Alex Yarde thinks resting upon our laurels cost us progress for blacks in television.
Mr. Kia Makarechi’s Huffington Post article ‘Hollywood’s ‘Race Problem’ Is Worse Than You Think’ is worth reading. His article addresses the state of work for black actors in the movies today. One of his important insights is that “[i]n bleak situations, incremental improvements can be mistaken for big time progress.” Mr.Makarechi goes on to write in reference to critical consensus suggesting four 2013 Best Actor nominees may be black, makes the assertion that, “Generally [black actors] are only rewarded for roles that literally could not have been given to white actors” and that “A study of the roles that have earned black men Best Actor nominations reveals that this is a historical problem. Sidney Poitier won in 1963 for playing a black itinerant worker in Lilies of the Field, a movie based on a novel by the same name. Jamie Foxx won in 2004 for playing Ray Charles in Ray, and Forest Whitaker won in 2006 for playing Idi Amin in The Last King of Scotland.”The only black man to win Best Actor for a role that could have been played by a white actor is Denzel Washington, who won in 2001 for his turn as a LAPD detective in Training Day. That’s one man in 85 years. I would add that today in television there have been few black actors cast in roles that can be played by anyone.
The use of black actors on television, unfortunately, seemed to peak about 50 years ago, during the height of the Civil Rights Movement. In the ’60s over 40 shows featured not only black stars (Julia ’68-’71, Bill Cosby Show ’69-’71), co-stars (I Spy ’65-’68, The Outcasts ’68-’69), and important recurring characters (Star Trek ’66-’69, Mission:Impossible ’66-’73) but also many non race specific roles that could also be played by non-white actors. This did not happen by accident. Folks running television networks made this happen. Speaking in July 1964, Frank Stanton, president of CBS, called upon broadcasters to launch a “mighty and continuing editorial crusade” in support of civil rights. Stanton spoke of the need for television to utilize its “editorial strength boldly, imaginatively and with insight and wisdom” at this “pivotal point in our history.”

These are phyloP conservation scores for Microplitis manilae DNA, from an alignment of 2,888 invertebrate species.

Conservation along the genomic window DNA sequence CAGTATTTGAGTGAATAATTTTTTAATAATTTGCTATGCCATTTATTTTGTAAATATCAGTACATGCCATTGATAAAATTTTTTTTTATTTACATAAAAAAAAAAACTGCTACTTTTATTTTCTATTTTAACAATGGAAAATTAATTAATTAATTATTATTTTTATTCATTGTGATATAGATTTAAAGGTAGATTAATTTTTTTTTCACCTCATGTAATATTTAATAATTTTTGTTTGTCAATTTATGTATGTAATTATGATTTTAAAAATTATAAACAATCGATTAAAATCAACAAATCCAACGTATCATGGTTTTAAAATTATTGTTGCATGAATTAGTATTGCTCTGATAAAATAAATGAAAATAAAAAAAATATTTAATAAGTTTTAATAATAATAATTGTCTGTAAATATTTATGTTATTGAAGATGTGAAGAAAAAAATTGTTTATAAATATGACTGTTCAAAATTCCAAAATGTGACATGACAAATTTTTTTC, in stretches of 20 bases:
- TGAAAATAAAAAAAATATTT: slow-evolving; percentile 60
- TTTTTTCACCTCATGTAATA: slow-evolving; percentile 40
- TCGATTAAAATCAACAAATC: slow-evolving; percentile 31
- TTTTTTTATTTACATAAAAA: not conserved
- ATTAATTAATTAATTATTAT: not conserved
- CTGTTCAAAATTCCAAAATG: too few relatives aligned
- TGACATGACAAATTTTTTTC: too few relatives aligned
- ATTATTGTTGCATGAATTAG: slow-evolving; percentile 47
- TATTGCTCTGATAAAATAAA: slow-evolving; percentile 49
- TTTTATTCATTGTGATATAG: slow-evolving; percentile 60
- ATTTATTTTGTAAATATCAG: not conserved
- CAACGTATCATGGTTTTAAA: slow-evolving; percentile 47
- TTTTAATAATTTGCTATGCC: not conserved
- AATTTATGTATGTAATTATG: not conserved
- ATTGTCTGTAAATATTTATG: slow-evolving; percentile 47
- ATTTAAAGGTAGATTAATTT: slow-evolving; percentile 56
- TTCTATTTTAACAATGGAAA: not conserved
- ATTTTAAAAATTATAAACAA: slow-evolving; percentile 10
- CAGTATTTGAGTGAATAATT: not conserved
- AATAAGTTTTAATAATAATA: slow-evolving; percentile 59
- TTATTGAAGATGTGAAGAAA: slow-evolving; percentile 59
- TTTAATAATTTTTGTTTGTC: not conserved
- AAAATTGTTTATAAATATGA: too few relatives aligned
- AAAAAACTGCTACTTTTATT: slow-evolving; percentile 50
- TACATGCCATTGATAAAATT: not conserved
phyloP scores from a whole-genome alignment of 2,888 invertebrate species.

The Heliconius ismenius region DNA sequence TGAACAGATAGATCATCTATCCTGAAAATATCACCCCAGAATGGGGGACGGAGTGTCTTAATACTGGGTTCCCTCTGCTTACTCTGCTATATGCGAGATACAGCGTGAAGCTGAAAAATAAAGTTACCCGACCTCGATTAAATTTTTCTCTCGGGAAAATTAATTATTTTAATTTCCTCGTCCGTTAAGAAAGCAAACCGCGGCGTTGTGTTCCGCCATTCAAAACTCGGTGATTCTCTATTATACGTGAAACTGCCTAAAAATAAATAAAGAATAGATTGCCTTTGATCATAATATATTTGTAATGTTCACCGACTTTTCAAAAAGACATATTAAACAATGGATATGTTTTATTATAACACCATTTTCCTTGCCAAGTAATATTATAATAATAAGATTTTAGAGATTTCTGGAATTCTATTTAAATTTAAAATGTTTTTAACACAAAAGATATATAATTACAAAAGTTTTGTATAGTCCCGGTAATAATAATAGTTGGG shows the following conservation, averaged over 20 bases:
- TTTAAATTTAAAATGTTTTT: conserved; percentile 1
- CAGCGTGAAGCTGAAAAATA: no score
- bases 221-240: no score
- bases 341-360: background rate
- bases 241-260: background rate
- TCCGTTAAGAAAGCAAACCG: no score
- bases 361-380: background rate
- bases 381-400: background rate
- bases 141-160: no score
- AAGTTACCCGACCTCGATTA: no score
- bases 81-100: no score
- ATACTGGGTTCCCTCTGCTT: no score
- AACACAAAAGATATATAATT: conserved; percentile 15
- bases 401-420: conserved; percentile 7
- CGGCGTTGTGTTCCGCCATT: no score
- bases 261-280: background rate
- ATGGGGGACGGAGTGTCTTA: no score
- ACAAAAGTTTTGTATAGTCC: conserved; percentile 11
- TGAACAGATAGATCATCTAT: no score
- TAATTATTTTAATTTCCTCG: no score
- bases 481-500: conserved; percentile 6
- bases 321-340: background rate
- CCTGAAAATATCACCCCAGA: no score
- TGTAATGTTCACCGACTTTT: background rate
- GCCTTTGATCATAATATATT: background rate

The first network drama with an African-American star, I Spy, was a landmark program. Bill Cosby’s Agent Alexander Scott served his country well beyond its borders. He’d jet set around the globe. For black and white viewers, it was an educational experience to see an African-American hero operating abroad in the service of the United States. Cosby’s dashing character was always on equal footing with foreign dignitaries, femme fatales or assassins. Unlike Shaft and Slaughter of the “blaxploitation” films of the early ’70s, Cosby’s character was adult, relatable & charming, Agent Scott expressed emotions forbidden to black characters historically. Scott’s seduction of a Japanese woman on the series went well beyond historic parameters for blacks in television.
Fast forward to today, aside from ABC’s popular Scandal, or crime procedurals like Fox’s Almost Human (you can read my review here) how many prime time shows can you name that feature a black lead character that could be played by anyone? The fact that black leads are still considered such a gamble on network TV these days highlights the noticeable shift in programming during the last 25 years. Following the success of NBC’s The Cosby Show (Bill Cosby’s lifetime of positive influence in television is immeasurable), Fox was responsible for an influx of black programming during the 1980s and 1990s: Living Color, Martin and Living Single prime examples.
Here are some depressing numbers for you. In the early 2000s, blacks played 15% of roles in film and TV. Today, it has fallen to 13% and black directors make up only 4% of the DGA. (Directors Guild of America) Do you know how many black women cast members SNL, has had in its history? Four, you read that right, four in its 38 year history: Yvonne Hudson, Danitra Vance, Ellen Cleghorne, and Maya Rudolph. By anyone’s standard one black woman per decade is abysmal. It’s so ridiculous the very same star of ABC’s Scandal Kerry Washington hosted and performed in an uncomfortably true to life skit where she had to play every female black celebrity. It’s so bad Keenan Thompson has already stated, to his credit, that he refuses to play black females anymore. This is a huge backslide from the era of Star Trek when Nichelle Nichols (encouraged by Dr.Martin Luther King to accept the role of Lt.Uhura as a positive role model for African American women) and William Shatner shared televisions first interracial kiss and executives like Mr. Stanton were bold enough to feel a moral imperative to be proactive in reflecting blacks on television equally.
Incremental improvements may make members of dominant cultures feel good and even prompt them to opine that one need not dwell on unfortunate past practices as we live in a post racial society. This is a dangerous mind set because the demons of centuries of institutionalized racism are very much alive. From the gutting of the 1964 Voting Rights Act to New York’s Stop and Frisk Laws and the tragedy of Trayvon Martin. The entertainment industry as a purveyor of ideas is still an important medium where editorial strength can be used to fight societal injustice by reaching hearts and minds as the Golden Age of Blacks on Television once did.